As we started to climb out of Ripponden I was getting quite warm and sweaty again and felt a bit disorientated and knew I had to cool down as I was loosing too much fluid. I knew I was holding Luke up, who was an excellent partner and never pushed too hard and was always close by. As we got to the top of the second climb (approx 3 miles which I had to walk 30 percent of it to cool down) I looked back and saw our other team members approx 50m behind me and I shouted down to them. They soon caught us up and we were now a team of four,well 3 and Luke was our guide, LOL ! We walked, ran and talked to each other and supported each other but no one had any water left.
Approx 2 miles from completing our leg Luke whispered to me “come on we can’t let the other team beat us” I looked at him and thought mmm yes we best crack on or we would never live it down and we went for it. We pushed hard to the finish and completed our leg in 1:54 with the other team a couple of minutes behind.
As I was approaching the finish I saw and heard familiar faces and voices which helped me to speed up . I must say that this is one of the hardest BUT most satisfying events that I have taken part in. I first joined Pumas to meet new like minded friends and improve on my fitness. It was one of the best decisions that I have made!
I would like to thank all the people who was at the end to support. Yes, even my good lady even though I hadn’t talked to her for a month beforehand for volunteering me in the first place. I would also like to thank my partner Luke for encouraging me throughout and my respect goes out to all the Pumas who completed a section. Finally , I would like to thank Tracey Ann, who without her organising the event would never have taking place.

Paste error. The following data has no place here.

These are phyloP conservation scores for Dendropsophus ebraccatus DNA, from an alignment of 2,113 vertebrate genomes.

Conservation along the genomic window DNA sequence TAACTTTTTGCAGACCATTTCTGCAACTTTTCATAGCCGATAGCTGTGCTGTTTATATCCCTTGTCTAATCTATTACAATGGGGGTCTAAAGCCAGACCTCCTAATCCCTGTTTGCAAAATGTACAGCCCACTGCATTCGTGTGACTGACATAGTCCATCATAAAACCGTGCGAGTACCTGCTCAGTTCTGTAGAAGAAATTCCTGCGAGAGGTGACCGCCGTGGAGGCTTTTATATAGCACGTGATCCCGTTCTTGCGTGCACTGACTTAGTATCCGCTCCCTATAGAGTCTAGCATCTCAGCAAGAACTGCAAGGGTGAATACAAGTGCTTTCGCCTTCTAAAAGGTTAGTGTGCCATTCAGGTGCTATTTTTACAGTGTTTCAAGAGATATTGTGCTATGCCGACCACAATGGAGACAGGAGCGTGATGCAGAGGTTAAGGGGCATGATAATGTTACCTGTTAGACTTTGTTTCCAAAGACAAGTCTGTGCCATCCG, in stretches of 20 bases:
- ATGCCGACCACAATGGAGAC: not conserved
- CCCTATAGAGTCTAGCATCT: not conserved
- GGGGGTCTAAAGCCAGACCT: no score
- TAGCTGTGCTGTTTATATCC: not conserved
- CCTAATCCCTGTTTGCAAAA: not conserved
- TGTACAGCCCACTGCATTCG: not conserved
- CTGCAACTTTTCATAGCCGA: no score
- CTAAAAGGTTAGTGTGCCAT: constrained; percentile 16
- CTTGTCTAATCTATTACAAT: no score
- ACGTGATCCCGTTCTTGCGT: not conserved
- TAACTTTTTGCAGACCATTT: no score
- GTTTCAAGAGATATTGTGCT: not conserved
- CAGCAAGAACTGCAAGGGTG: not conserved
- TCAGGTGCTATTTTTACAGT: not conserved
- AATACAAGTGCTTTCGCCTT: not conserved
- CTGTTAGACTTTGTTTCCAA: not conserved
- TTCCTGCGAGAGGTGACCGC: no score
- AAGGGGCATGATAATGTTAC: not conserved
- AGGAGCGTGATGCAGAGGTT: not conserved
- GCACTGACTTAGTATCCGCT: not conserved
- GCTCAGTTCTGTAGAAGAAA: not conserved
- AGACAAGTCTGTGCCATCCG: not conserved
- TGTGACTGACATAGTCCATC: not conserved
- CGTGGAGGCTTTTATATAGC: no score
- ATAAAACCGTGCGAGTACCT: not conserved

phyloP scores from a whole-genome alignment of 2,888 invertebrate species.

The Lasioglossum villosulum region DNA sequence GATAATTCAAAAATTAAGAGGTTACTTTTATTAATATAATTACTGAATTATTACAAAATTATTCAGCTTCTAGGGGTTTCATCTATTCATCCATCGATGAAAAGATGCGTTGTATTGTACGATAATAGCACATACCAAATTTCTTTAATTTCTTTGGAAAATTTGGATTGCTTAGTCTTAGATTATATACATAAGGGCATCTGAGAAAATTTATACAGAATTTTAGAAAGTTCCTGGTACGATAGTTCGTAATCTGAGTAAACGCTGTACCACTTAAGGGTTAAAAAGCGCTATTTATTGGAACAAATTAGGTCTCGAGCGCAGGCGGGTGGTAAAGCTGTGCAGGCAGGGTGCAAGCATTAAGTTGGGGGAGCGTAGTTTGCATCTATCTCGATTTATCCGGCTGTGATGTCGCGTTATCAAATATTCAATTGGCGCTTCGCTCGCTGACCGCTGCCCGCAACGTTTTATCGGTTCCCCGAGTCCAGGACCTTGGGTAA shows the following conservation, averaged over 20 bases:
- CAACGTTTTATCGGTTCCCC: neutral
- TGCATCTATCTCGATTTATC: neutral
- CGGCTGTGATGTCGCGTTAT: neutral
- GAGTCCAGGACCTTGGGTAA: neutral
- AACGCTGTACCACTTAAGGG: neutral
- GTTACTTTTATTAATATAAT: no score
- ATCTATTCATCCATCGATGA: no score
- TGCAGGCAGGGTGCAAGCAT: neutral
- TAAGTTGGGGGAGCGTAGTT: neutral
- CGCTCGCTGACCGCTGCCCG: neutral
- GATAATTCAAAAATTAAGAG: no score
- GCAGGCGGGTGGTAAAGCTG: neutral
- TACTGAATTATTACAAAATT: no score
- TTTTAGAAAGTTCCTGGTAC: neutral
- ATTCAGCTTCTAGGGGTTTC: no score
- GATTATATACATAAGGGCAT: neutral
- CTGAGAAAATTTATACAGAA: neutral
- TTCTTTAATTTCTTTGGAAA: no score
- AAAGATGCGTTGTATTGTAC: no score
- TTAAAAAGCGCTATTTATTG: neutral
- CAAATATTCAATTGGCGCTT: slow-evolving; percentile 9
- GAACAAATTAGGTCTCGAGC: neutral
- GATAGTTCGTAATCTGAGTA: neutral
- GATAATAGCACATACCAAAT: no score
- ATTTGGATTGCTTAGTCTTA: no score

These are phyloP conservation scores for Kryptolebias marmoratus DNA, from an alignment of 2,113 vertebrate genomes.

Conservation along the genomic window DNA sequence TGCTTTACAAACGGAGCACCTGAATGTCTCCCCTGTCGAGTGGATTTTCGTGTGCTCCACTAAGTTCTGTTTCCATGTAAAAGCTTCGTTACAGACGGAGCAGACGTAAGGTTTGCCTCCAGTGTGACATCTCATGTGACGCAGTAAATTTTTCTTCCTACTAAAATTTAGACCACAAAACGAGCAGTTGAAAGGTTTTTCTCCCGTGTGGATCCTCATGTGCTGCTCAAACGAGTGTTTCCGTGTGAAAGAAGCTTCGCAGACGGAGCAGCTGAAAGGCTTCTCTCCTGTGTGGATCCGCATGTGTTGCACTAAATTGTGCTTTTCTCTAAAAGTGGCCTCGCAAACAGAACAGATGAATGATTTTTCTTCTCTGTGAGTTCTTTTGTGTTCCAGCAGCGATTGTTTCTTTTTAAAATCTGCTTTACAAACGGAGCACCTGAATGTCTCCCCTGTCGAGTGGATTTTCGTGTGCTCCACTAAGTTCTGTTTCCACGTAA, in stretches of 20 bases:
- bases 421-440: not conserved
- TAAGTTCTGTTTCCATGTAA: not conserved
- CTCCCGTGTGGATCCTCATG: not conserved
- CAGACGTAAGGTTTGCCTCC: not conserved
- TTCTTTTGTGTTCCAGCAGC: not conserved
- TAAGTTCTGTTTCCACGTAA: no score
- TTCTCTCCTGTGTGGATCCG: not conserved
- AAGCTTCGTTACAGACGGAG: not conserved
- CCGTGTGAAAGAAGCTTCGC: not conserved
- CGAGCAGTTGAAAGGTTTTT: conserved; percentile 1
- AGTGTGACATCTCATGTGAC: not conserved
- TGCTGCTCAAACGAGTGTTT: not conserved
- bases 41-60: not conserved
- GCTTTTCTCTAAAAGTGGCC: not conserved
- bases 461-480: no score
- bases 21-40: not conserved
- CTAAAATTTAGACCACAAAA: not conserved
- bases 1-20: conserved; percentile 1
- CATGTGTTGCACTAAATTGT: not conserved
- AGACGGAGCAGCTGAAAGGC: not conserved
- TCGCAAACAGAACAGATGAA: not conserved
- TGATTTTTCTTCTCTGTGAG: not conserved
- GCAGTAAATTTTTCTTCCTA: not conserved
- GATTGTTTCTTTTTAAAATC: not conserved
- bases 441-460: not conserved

Proud to be a Puma 🙂
Leg 2 – Hinchcliffe Arms to Todmorden
When it was first suggested that Northowram Pumas take part in the Calderdale Way Relay, there was always the dilemma of whether of not a fledging club such as ours would be able to raise a team. That we managed two is testament to just what an enthusiastic bunch we are. The event has been staged for many years, but in all honesty, it had never been on my radar.
With no Vets team entered I was squad-listed for the Men’s/Mixed team. But of which leg to run. Well, being a Tod lad, there was the appeal of Leg 2 – Cragg Vale to Todmorden. But let me say, the thought of returning to my home town was the only thing that was appealing. Of how to get there; that was a different matter.
After much juggling of the team by our Tracey, my running buddy was Robert Shirlaw, with Ally and Liz running the same leg in the Ladies’ event. We’d met up two weeks prior to the Relay to recce the 8.4 mile route, so come the day, we knew what lay ahead.